Whale Shark Numbers Boomed Before They Crashed
The most extensive genetic study ever conducted on whale sharks reveals that they exist in two populations worldwide, and that their fairly recent population boom is a thing of the past. Continue reading →
Whale sharks, which are the world's largest sharks, experienced a dramatic population increase before their recent decline, finds the most extensive ever genetic study of these 20-ton sharks.
The study, published in the journal Molecular Ecology, also found that whale sharks, which are also the world's biggest fish (sharks are fish), exist in at least two distinct populations around the world.
The two populations "rarely mix," according to lead author Thomas Vignaud of the Laboratoire d'Excellence in French Polynesia and his colleagues.
Vignaud and his team obtained DNA from skin samples taken from 635 whale sharks. Genetic analysis revealed that the genomes for Indo-Pacific whale sharks are distinct from whale sharks in the Atlantic Ocean.
"This suggests whale sharks are not all part of a single global metapopulation," the scientists wrote.
Genetic diversity, which coincides with population rises and diminishes when numbers fall, indicates that whale sharks experienced a population boom and a subsequent expansion of their range during the Holocene. This is the geological period that we're in now. The Holocene began around 11,700 years ago.
The researchers suspect that the warmer climate and sea level rise of the Holocene increased plankton productivity. Plankton are a diverse group of drifting organisms, such as protists, algae and bacteria, which live in the ocean and serve as a significant food source for whale sharks.
Whale sharks are filter feeders, so they basically just open their mouths, filter out seawater, and ingest what's left. It's pretty amazing to see them up close, with their 5-foot-wide mouths sucking in water and food.
The whale shark population boom has gone bust in recent years, however, and humans are to blame.
For example, the researchers report: "Declines in genetic diversity are found for six consecutive years at Ningaloo Reef in Australia. The declines in genetic diversity being seen now in Australia may be due to commercial-scale harvesting of whale sharks and collision with boats in past decades in countries in the Indo-Pacific."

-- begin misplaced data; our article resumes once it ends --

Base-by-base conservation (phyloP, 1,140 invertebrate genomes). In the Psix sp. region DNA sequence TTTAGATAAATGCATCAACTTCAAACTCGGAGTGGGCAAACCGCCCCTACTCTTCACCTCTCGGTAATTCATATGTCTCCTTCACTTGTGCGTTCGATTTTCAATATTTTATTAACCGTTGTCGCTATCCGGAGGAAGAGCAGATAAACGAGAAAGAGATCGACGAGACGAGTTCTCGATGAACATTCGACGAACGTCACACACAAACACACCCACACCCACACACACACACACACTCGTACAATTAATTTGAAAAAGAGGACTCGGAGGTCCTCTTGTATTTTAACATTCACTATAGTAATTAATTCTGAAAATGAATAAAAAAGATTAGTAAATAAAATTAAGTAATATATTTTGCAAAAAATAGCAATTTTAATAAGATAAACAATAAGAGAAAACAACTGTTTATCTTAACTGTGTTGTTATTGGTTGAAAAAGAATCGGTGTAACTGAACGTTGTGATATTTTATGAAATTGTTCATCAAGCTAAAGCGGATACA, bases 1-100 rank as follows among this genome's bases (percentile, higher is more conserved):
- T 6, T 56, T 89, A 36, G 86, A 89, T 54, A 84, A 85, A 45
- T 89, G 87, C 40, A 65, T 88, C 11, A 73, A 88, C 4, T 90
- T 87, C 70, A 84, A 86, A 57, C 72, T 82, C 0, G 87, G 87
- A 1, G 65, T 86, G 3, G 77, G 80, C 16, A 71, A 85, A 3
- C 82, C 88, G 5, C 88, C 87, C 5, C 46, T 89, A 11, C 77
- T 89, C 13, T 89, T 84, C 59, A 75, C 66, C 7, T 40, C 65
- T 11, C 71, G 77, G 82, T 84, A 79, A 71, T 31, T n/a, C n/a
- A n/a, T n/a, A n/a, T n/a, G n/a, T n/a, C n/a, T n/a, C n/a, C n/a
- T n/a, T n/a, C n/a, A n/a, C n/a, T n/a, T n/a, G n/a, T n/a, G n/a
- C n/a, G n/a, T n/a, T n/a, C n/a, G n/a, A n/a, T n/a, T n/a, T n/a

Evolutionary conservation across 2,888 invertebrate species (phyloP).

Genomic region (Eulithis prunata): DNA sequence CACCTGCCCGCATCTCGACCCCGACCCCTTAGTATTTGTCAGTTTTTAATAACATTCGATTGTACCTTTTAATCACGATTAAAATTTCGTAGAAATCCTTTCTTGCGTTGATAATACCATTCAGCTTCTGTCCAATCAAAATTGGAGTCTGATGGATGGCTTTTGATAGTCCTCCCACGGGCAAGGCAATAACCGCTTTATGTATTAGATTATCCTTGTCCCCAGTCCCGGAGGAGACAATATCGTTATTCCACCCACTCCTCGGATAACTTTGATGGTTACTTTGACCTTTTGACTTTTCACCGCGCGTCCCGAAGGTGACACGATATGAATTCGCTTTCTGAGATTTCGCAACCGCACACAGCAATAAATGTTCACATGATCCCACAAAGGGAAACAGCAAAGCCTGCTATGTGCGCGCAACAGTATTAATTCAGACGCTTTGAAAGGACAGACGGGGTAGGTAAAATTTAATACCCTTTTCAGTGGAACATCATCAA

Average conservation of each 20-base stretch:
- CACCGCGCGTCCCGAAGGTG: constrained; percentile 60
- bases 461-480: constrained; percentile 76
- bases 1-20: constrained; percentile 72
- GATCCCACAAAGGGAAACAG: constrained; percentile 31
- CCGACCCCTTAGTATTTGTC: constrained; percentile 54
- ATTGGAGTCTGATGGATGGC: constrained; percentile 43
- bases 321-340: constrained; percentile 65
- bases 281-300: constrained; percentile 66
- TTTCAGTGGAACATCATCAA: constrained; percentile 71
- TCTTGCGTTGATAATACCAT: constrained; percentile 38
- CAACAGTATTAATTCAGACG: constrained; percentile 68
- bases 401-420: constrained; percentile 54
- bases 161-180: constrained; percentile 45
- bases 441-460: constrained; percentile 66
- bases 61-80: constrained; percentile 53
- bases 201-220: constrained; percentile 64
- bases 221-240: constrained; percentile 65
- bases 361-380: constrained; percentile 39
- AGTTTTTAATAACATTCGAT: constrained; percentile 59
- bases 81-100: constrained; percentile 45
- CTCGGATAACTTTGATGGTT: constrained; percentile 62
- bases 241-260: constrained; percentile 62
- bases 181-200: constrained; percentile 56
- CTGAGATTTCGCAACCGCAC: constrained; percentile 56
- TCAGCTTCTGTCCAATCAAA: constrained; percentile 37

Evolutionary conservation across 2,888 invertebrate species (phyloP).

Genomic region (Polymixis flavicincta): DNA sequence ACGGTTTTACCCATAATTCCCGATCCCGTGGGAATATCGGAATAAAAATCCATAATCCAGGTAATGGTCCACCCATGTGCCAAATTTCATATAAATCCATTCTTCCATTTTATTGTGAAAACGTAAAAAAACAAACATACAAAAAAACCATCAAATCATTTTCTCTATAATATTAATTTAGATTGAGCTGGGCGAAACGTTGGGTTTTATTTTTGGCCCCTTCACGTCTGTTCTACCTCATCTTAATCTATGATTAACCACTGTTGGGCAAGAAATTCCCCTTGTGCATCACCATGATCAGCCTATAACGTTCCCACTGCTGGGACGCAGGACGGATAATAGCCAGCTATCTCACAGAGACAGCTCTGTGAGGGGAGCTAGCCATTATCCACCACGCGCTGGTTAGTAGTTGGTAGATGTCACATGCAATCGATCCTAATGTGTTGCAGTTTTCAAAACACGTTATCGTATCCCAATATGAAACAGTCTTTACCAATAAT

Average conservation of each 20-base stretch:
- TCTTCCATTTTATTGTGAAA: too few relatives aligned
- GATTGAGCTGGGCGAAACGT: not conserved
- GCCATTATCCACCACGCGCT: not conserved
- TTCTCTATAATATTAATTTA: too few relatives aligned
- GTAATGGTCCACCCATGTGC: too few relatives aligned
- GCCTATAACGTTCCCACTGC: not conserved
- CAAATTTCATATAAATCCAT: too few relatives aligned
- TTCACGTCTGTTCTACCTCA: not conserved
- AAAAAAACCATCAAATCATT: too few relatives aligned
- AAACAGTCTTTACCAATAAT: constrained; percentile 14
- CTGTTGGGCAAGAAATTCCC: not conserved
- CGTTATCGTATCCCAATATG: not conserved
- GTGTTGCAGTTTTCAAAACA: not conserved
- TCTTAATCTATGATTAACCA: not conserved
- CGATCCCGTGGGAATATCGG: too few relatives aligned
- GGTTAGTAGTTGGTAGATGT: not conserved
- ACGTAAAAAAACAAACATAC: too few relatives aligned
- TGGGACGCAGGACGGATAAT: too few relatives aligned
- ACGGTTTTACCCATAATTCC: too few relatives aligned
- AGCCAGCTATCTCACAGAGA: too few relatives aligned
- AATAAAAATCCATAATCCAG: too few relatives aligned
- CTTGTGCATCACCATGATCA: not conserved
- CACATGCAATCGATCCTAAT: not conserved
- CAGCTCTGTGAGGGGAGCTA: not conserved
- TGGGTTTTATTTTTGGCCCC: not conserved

Reduced genetic diversity comes with its own set of problems, since it can leave any species vulnerable to inbreeding, diseases, sudden climate changes and more.
Protecting whale sharks, and many other sharks, often proves to be challenging, since their ranges can be vast and may include waters off of numerous different countries. It may "take a village" to save particular human communities, but it takes dedicated international effort to save most sharks.
Better defining shark populations, as this latest study does, is an important step toward improving conservation measures.
Photo: A whale shark. Credit: KAZ2, Flickr and Fotopedia
Sept. 5, 2012
-- Five rays and sharks are receiving priority attention at this week's IUCN World Conservation Congress held in Jeju, Republic of Korea. The congress is the world's largest conservation event. One of the five sharks is the porbeagle, shown here. Porbeagles are vulnerable globally, and are classified as critically endangered in the Northeast Atlantic. Their low reproductive capacity combined with over-fishing has led to severe population declines over several parts of its range. "Sharks and rays have traveled the Earth for more than 400 million years," said Dr. Cristián Samper, president and CEO of the Wildlife Conservation Society and keynote speaker at the Jeju congress. "Yet, in only recent decades, many of these species have become threatened from overfishing and, in some instances, have disappeared entirely from major portions of their range." He added, "The potential loss of one of only two groups of the world's living fishes is a crisis the world community must take decisive action to address. We are calling for governments around the world to vigorously support CITES international trade regulations and strengthen fisheries management and protection measures for shark and ray species. We cannot continue to allow the destruction of these wonders of evolution."